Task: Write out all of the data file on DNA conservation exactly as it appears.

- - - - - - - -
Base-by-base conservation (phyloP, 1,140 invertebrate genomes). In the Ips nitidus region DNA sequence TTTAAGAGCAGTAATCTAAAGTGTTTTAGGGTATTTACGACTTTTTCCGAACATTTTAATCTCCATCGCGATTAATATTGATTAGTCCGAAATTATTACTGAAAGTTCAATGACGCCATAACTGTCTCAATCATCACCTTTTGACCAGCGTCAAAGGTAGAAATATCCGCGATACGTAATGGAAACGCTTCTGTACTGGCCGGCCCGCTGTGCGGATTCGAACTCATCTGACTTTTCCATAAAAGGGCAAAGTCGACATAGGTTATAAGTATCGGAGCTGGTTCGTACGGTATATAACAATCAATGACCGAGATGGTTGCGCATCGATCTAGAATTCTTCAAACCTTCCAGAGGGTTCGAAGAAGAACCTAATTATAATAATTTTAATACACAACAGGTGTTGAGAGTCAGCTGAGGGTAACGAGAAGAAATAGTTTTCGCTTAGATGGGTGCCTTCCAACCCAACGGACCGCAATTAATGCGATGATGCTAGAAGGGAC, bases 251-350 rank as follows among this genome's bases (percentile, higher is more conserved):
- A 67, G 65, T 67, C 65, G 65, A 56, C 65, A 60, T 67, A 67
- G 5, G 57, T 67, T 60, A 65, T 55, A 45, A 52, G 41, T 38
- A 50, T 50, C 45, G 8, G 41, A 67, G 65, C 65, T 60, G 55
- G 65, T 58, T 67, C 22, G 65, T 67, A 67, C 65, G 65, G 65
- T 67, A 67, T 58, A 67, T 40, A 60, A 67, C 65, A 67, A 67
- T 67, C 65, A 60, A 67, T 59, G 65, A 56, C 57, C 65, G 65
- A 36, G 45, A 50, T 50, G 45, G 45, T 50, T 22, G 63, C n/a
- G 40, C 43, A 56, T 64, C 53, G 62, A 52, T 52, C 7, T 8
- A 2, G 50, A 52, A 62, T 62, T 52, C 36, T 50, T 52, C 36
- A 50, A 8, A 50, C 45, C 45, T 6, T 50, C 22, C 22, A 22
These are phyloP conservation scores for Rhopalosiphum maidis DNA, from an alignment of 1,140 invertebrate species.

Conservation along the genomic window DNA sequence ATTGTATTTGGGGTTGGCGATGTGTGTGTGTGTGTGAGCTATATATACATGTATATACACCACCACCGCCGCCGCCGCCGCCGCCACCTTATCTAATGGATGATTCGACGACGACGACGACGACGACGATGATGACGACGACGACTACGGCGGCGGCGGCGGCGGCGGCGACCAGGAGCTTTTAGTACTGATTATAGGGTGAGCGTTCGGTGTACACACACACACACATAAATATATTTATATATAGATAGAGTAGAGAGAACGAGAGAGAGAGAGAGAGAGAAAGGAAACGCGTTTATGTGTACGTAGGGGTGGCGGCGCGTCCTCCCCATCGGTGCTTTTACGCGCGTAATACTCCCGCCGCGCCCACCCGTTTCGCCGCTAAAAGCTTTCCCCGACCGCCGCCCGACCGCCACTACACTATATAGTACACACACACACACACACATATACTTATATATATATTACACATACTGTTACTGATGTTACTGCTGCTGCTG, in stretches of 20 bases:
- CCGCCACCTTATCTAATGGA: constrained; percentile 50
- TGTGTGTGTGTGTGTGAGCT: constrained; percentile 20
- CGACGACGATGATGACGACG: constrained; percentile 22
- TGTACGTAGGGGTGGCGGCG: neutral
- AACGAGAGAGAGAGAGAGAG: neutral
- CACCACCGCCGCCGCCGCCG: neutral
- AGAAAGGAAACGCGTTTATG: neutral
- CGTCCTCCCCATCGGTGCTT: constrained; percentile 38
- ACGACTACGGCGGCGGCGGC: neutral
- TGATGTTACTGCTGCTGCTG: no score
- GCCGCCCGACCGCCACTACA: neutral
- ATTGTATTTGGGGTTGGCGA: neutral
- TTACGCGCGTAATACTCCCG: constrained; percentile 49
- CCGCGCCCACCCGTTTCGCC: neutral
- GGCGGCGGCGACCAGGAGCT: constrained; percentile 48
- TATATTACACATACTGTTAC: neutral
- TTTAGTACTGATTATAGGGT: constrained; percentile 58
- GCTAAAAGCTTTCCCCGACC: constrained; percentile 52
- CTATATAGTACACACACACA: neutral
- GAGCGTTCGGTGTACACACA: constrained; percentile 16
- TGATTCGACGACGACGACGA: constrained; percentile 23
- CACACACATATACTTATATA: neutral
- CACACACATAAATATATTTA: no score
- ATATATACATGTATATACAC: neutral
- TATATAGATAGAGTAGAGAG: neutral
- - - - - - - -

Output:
Base-by-base conservation (phyloP, 1,140 invertebrate genomes). In the Ips nitidus region DNA sequence TTTAAGAGCAGTAATCTAAAGTGTTTTAGGGTATTTACGACTTTTTCCGAACATTTTAATCTCCATCGCGATTAATATTGATTAGTCCGAAATTATTACTGAAAGTTCAATGACGCCATAACTGTCTCAATCATCACCTTTTGACCAGCGTCAAAGGTAGAAATATCCGCGATACGTAATGGAAACGCTTCTGTACTGGCCGGCCCGCTGTGCGGATTCGAACTCATCTGACTTTTCCATAAAAGGGCAAAGTCGACATAGGTTATAAGTATCGGAGCTGGTTCGTACGGTATATAACAATCAATGACCGAGATGGTTGCGCATCGATCTAGAATTCTTCAAACCTTCCAGAGGGTTCGAAGAAGAACCTAATTATAATAATTTTAATACACAACAGGTGTTGAGAGTCAGCTGAGGGTAACGAGAAGAAATAGTTTTCGCTTAGATGGGTGCCTTCCAACCCAACGGACCGCAATTAATGCGATGATGCTAGAAGGGAC, bases 251-350 rank as follows among this genome's bases (percentile, higher is more conserved):
- A 67, G 65, T 67, C 65, G 65, A 56, C 65, A 60, T 67, A 67
- G 5, G 57, T 67, T 60, A 65, T 55, A 45, A 52, G 41, T 38
- A 50, T 50, C 45, G 8, G 41, A 67, G 65, C 65, T 60, G 55
- G 65, T 58, T 67, C 22, G 65, T 67, A 67, C 65, G 65, G 65
- T 67, A 67, T 58, A 67, T 40, A 60, A 67, C 65, A 67, A 67
- T 67, C 65, A 60, A 67, T 59, G 65, A 56, C 57, C 65, G 65
- A 36, G 45, A 50, T 50, G 45, G 45, T 50, T 22, G 63, C n/a
- G 40, C 43, A 56, T 64, C 53, G 62, A 52, T 52, C 7, T 8
- A 2, G 50, A 52, A 62, T 62, T 52, C 36, T 50, T 52, C 36
- A 50, A 8, A 50, C 45, C 45, T 6, T 50, C 22, C 22, A 22
These are phyloP conservation scores for Rhopalosiphum maidis DNA, from an alignment of 1,140 invertebrate species.

Conservation along the genomic window DNA sequence ATTGTATTTGGGGTTGGCGATGTGTGTGTGTGTGTGAGCTATATATACATGTATATACACCACCACCGCCGCCGCCGCCGCCGCCACCTTATCTAATGGATGATTCGACGACGACGACGACGACGACGATGATGACGACGACGACTACGGCGGCGGCGGCGGCGGCGGCGACCAGGAGCTTTTAGTACTGATTATAGGGTGAGCGTTCGGTGTACACACACACACACATAAATATATTTATATATAGATAGAGTAGAGAGAACGAGAGAGAGAGAGAGAGAGAAAGGAAACGCGTTTATGTGTACGTAGGGGTGGCGGCGCGTCCTCCCCATCGGTGCTTTTACGCGCGTAATACTCCCGCCGCGCCCACCCGTTTCGCCGCTAAAAGCTTTCCCCGACCGCCGCCCGACCGCCACTACACTATATAGTACACACACACACACACACATATACTTATATATATATTACACATACTGTTACTGATGTTACTGCTGCTGCTG, in stretches of 20 bases:
- CCGCCACCTTATCTAATGGA: constrained; percentile 50
- TGTGTGTGTGTGTGTGAGCT: constrained; percentile 20
- CGACGACGATGATGACGACG: constrained; percentile 22
- TGTACGTAGGGGTGGCGGCG: neutral
- AACGAGAGAGAGAGAGAGAG: neutral
- CACCACCGCCGCCGCCGCCG: neutral
- AGAAAGGAAACGCGTTTATG: neutral
- CGTCCTCCCCATCGGTGCTT: constrained; percentile 38
- ACGACTACGGCGGCGGCGGC: neutral
- TGATGTTACTGCTGCTGCTG: no score
- GCCGCCCGACCGCCACTACA: neutral
- ATTGTATTTGGGGTTGGCGA: neutral
- TTACGCGCGTAATACTCCCG: constrained; percentile 49
- CCGCGCCCACCCGTTTCGCC: neutral
- GGCGGCGGCGACCAGGAGCT: constrained; percentile 48
- TATATTACACATACTGTTAC: neutral
- TTTAGTACTGATTATAGGGT: constrained; percentile 58
- GCTAAAAGCTTTCCCCGACC: constrained; percentile 52
- CTATATAGTACACACACACA: neutral
- GAGCGTTCGGTGTACACACA: constrained; percentile 16
- TGATTCGACGACGACGACGA: constrained; percentile 23
- CACACACATATACTTATATA: neutral
- CACACACATAAATATATTTA: no score
- ATATATACATGTATATACAC: neutral
- TATATAGATAGAGTAGAGAG: neutral